There is a change in the federal partnership audit rules that take effect for tax years on or after January 1, 2018, that may impact you.
Who is Affected?
All entities classified as partnerships for federal tax purposes. This includes, for example, multi-member LLC’s that have not elected to be taxed as corporations (C or S). If the entity files IRS Form 1065, it is a partnership. Certain partnerships may opt out of the new audit rules, but they must meet the eligibility requirements, including identity and number of partners (no more than 100 partners, all must be individuals, estates, C corporations and S corporations).
The new law and regulations proposed by the IRS will replace the current audit regime. The details of the changes to the audit regime are beyond the scope of this letter, but in general, under the new partnership audit rules, any adjustments to tax items for a partnership are generally determined, and the tax attributable to such adjustments is assessed and collected, at the partnership level, with the tax assessed at the highest tax rate then in effect. The adjustments relate to a prior year (the “reviewed year”), but the assessment and collection of the tax will affect the partners in the year of the assessment (the “adjustment year”). The partnership may be able to elect to “push out” the adjustments to the partners who were partners in the reviewed year, rather than assessing it at the partnership level.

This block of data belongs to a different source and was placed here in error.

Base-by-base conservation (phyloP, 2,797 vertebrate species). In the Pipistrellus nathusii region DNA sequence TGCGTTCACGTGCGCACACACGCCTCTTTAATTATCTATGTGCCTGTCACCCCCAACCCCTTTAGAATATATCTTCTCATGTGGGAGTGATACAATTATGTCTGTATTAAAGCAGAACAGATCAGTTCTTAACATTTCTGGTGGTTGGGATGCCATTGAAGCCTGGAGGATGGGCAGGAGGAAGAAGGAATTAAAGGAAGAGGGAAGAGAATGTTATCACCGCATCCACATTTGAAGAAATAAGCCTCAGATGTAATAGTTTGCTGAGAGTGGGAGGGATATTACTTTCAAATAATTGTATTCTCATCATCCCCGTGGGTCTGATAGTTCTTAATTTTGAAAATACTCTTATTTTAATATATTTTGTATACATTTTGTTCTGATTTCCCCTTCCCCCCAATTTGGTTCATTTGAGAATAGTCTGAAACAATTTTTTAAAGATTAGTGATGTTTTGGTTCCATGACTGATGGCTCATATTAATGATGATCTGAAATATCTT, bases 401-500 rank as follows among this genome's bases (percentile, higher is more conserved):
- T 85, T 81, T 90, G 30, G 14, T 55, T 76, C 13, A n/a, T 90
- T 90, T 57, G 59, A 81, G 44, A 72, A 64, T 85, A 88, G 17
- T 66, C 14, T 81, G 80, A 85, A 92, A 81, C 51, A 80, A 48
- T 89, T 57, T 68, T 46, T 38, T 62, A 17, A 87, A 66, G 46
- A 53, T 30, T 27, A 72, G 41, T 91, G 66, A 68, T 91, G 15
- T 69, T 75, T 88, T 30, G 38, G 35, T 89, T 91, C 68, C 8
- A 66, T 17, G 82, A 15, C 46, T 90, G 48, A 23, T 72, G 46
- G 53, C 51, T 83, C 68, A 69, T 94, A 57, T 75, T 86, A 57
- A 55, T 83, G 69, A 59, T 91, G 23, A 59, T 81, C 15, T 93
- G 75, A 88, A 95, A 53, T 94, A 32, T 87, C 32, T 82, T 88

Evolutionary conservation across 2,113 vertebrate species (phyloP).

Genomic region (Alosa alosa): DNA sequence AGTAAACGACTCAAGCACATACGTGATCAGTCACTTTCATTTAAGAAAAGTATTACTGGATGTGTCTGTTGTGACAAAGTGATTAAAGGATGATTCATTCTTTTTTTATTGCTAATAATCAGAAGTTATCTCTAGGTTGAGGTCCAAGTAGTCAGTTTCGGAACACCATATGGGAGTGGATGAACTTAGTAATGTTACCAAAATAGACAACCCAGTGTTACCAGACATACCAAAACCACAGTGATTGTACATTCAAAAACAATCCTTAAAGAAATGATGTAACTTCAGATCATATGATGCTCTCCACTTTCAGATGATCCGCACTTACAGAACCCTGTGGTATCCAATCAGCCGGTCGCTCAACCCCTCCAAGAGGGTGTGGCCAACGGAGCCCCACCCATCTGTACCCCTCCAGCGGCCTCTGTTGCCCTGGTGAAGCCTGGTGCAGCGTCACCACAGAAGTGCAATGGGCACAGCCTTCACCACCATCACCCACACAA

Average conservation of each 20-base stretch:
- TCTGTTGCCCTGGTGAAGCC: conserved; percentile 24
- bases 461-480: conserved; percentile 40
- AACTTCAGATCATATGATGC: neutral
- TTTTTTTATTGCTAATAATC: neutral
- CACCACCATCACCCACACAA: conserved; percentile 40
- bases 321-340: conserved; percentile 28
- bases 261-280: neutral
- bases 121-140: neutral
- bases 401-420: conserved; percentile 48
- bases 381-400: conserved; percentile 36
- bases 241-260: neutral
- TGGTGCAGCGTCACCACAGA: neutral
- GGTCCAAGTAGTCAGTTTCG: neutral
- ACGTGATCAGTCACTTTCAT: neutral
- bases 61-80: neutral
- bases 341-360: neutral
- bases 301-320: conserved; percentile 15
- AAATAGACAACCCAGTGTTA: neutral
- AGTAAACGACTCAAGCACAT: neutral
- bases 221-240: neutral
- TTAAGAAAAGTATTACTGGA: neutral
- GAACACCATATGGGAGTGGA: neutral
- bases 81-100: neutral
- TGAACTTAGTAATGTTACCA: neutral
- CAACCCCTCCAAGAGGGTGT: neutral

In addition, the partnership is now required to designate a “partnership representative” on an annual basis. This designation replaces the appointment of a “tax matters partner” under the prior regime. Comparing the two, the requirements for who may serve as a partnership representative are broader (e.g., not required to be a partner) and the partnership representative has significantly more authority in dealing with the IRS on behalf of the partnership (i.e., sole authority to act and the other partners have no right to receive notice from the IRS or participate in the audit).
What Does This Mean For You?
All partnership agreements (or operating agreements, in the case of an LLC taxed as a partnership) should be reviewed and amended to adopt appropriate changes to reflect the application of the new IRS rules effective January 1, 2018. The nature of these amendments will differ among partnerships/companies depending on the specific situation. Changes may include:
- appointing the partnership representative, with a mechanism for appointing replacements and any contractual limitations on his authority;
- ensuring the partnership is eligible to opt out of the rules by restricting who can be a partner;
- providing for a method of allocating the adjustments in the event of changes in partners between the reviewed year and the adjustment year; and/or
- providing for an election to “push out” the adjustments to the reviewed year partners.
Please feel free to reach out to any of our tax attorneys to update your partnership’s and/or company’s agreements to remian compliant with these federal tax law changes:
- Guy E. Whitesman, 239-344-1180
- Erin Houck-Toll, 239-344-1296
- Robert Forman, 239-344-1239
- Paul Shuman, 239-344-1183